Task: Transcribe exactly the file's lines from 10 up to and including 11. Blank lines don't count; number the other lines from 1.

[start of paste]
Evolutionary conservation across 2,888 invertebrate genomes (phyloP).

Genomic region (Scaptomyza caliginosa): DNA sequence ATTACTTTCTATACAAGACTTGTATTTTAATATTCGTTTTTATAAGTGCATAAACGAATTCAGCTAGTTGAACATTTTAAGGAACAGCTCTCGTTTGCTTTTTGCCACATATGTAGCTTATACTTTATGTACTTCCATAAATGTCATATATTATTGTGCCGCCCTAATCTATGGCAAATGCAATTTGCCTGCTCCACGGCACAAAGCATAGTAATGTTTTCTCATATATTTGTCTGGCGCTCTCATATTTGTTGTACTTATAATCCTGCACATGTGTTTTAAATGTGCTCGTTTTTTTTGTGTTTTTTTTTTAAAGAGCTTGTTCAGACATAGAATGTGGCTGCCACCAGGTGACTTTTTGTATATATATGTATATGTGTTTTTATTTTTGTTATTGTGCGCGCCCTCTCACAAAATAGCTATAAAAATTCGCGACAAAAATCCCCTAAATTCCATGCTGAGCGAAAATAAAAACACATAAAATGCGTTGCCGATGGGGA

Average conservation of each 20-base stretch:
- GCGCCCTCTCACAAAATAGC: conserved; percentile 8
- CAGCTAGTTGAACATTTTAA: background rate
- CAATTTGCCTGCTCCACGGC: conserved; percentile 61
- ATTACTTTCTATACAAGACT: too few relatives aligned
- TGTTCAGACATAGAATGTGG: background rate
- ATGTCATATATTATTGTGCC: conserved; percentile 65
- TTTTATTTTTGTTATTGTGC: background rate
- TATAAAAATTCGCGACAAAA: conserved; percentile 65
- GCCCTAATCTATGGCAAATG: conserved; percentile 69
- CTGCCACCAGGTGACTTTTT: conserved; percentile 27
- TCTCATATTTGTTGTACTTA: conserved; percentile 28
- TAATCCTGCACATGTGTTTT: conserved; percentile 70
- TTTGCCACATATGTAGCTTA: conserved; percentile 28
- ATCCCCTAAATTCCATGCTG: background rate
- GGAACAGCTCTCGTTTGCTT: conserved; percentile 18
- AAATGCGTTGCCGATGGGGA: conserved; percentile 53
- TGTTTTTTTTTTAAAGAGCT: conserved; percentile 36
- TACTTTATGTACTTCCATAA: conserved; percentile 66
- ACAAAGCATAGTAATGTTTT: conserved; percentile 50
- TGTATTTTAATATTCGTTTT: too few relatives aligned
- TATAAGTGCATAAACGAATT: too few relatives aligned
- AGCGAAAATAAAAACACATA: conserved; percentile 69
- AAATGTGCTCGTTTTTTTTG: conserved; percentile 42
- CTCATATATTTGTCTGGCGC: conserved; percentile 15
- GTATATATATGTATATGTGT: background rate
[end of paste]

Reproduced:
- TTTTATTTTTGTTATTGTGC: background rate
- TATAAAAATTCGCGACAAAA: conserved; percentile 65